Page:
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Mobile call termination: the relationship between mobile termination rates, market share and competition

  • Dechrau: 29 Tachwedd 2010
  • Statws: Ar gau
  • Diwedd: 04 Ionawr 2011

This consultation supplements our consultation published on 1 April 2010 (the 'April 2010 consultation') as part of our review of the markets in which mobile call termination (MCT) on individual mobile networks is supplied in the UK.

In the April 2010 consultation, we defined markets for MCT on individual mobile networks and proposed rules addressing the significant market power of mobile communications providers (MCPs) supplying MCT. Those proposed rules included:

  • On the four national MCPs, a charge control on MCT. We proposed that the charge control should require mobile termination rates (MTRs) to fall to the long-run incremental cost of providing MCT to third parties (i.e. pure LRIC); and
  • On other MCPs, a requirement to provide MCT on fair and reasonable terms.

In proposing to adopt pure LRIC, we considered what outcomes were likely to be best overall for consumers. In making any final decision, we will also take utmost account of the European Commission Recommendation on the Regulatory Treatment of Fixed and Mobile Termination Rates in the EU (the EC Recommendation).

In assessing whether to adopt pure LRIC, we considered four factors:

  • economic efficiency;
  • effect on competition;
  • distributional effects on consumers;
  • and commercial and regulatory consequences.

We conducted a consultation on our proposals, and our assessment of these four factors. We also obtained relevant data from communications providers. This supplemental consultation asks an additional question to assist us in our consideration of the competitive impact of our proposals.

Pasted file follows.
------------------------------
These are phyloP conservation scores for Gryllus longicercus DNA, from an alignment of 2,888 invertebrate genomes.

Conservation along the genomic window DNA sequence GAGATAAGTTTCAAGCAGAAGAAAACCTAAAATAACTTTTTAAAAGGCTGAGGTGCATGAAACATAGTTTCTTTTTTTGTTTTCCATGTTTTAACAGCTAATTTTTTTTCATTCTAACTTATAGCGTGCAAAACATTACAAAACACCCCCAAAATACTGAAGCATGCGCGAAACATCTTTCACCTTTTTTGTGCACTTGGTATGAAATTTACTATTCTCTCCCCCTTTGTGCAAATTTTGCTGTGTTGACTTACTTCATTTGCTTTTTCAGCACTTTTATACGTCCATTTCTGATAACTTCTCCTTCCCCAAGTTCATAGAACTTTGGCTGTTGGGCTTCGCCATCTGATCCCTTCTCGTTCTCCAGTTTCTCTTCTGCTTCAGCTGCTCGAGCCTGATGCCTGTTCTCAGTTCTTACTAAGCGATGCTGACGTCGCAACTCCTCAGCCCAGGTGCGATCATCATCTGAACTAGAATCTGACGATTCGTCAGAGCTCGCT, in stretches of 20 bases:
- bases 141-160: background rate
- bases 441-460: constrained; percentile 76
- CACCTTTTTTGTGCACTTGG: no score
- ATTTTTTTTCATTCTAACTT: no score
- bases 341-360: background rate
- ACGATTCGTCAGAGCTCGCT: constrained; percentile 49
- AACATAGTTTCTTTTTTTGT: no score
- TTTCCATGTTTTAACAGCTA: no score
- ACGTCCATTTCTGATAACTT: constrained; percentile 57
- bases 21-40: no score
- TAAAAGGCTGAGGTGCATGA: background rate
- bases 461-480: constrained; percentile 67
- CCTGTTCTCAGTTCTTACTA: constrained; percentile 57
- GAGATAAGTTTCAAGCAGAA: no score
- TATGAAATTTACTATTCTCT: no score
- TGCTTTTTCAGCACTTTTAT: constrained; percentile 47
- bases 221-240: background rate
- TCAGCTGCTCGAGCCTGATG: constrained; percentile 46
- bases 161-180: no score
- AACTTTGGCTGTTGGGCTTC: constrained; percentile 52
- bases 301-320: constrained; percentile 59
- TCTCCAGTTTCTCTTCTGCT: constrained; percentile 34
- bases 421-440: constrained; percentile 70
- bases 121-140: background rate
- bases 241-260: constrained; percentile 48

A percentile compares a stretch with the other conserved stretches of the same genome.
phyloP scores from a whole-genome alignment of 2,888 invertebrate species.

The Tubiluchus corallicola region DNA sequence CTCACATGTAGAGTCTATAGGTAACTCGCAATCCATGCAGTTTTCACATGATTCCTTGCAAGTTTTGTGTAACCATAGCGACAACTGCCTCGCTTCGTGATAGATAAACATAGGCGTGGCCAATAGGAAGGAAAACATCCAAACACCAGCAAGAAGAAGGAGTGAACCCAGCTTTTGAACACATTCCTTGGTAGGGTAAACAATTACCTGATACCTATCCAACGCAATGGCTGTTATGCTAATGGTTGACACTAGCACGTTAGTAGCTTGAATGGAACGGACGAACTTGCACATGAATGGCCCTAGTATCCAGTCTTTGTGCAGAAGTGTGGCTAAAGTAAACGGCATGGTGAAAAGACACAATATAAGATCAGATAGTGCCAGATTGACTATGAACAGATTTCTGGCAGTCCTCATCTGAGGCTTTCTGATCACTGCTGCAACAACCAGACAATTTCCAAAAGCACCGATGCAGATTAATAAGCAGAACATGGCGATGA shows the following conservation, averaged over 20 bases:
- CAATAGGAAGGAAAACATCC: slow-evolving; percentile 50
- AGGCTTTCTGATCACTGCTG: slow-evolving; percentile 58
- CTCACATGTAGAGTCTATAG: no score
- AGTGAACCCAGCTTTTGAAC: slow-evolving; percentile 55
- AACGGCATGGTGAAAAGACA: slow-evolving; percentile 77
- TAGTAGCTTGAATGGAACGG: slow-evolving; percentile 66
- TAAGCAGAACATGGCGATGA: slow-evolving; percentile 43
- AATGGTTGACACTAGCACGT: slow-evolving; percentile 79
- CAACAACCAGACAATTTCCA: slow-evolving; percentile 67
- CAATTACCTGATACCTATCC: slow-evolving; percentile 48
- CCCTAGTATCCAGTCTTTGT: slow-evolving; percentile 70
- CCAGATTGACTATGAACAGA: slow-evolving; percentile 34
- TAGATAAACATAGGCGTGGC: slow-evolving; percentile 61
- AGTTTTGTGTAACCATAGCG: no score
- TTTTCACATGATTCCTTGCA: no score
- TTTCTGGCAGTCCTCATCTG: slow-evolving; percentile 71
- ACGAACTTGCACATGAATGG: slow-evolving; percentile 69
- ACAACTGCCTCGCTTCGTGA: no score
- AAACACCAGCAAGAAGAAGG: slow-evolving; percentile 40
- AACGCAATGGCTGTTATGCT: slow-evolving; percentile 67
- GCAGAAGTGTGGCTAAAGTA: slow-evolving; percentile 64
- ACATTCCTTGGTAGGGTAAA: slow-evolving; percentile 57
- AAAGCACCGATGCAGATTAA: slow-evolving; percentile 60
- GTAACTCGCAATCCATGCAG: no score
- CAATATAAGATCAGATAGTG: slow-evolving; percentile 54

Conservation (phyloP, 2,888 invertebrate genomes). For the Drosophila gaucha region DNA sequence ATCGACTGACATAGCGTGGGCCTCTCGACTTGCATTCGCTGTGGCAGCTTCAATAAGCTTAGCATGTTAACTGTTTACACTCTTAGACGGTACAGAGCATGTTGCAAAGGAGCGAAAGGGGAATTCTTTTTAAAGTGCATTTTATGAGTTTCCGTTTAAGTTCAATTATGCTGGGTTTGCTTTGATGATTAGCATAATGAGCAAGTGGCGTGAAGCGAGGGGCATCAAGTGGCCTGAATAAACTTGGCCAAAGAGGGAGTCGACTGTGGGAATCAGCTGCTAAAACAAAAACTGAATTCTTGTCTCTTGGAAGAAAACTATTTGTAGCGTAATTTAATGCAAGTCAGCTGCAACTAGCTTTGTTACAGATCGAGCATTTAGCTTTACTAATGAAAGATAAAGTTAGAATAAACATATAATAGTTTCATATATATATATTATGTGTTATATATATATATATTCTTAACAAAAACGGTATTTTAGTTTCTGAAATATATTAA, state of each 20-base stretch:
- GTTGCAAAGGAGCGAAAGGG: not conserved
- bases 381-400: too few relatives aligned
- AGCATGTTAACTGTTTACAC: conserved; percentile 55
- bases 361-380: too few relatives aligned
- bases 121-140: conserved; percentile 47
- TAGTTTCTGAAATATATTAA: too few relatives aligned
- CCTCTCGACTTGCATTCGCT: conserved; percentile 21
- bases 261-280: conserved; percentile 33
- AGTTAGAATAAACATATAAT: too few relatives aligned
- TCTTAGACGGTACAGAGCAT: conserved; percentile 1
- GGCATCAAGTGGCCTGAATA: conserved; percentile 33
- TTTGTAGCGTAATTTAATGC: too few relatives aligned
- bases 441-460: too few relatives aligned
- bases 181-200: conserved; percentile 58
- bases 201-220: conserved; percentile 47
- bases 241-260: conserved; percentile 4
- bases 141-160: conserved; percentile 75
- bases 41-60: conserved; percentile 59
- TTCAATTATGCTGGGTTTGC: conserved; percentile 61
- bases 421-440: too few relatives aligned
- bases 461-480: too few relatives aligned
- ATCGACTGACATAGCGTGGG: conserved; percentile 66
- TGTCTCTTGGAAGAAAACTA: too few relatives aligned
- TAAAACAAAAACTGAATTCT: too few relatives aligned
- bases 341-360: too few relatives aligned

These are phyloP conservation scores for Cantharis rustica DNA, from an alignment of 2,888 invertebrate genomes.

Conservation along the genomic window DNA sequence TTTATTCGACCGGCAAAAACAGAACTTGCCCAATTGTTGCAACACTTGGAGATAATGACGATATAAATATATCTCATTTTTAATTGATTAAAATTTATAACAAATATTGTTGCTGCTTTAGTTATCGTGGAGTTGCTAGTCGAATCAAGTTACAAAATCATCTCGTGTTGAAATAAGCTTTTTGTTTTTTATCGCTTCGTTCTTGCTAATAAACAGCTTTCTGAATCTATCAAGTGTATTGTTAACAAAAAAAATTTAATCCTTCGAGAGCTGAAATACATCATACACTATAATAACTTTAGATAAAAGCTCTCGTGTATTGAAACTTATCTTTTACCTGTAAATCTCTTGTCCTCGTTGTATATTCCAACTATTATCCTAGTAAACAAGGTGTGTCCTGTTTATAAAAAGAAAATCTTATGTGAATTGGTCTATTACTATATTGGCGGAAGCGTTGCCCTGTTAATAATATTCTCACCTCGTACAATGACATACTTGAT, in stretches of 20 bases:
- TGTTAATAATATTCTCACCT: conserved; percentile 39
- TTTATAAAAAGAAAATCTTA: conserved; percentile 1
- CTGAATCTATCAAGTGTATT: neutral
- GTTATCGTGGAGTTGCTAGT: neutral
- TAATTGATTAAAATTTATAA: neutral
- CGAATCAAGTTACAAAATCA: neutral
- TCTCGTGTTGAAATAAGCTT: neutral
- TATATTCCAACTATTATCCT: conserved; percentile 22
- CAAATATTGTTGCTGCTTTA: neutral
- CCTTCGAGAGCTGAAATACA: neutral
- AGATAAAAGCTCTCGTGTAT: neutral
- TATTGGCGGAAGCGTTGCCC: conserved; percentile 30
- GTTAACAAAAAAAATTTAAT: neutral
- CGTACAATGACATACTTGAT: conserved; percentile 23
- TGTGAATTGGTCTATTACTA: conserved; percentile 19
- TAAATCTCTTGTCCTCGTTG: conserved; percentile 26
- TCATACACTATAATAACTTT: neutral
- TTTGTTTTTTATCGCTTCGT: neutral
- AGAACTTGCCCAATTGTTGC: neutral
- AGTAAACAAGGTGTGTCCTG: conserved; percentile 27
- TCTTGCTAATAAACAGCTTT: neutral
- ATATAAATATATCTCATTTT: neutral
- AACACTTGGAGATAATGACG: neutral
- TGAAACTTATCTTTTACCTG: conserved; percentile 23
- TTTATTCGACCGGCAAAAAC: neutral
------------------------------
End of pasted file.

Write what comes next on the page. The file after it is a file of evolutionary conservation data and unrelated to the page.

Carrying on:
Within that context, we considered the effects of different approaches to setting MTRs on competition between fixed communications providers (FCPs) and MCPs, and competition among MCPs.

Within the analysis of competition effects among MCPs, the April 2010 consultation focussed primarily on the effects of differences in price between on-net and off-net calls. In light of responses to that consultation, we consider that there are other aspects of the interaction between the regulation of MTRs and competition between MCPs that merit further examination.

In particular, we are interested in understanding what weight, if any, we should place on the potential for MTRs to affect competition between MCPs with an asymmetric market share of subscribers (that is, between large and small MCPs).

The relationship between MTRs and asymmetric market shares was identified by the Commission, among other factors, in support of its recommendation for pure LRIC. In the recital to its Recommendation, it stated that "Termination markets represent a situation of two-way access where both interconnecting operators are presumed to benefit from the arrangement but, as these operators are also in competition with each other for subscribers, termination rates can have important strategic and competitive implications. [] In addition, in markets where operators have asymmetric market shares, this can result in significant payments from smaller to larger competitors." The Explanatory Note to the Recommendation, also explained that "[a]bove-cost termination rates can give rise to competitive distortions between operators with asymmetric market shares and traffic flows. Termination rates that are set above an efficient level of cost result in higher off-net wholesale and retail prices. As smaller networks typically have a large proportion of off-net calls, this leads to significant payments to their larger competitors and hampers their ability to compete with on-net/off-net retail offers of larger incumbents. This can reinforce the network effects of larger networks and increase barriers to smaller operators entering and expanding within markets."

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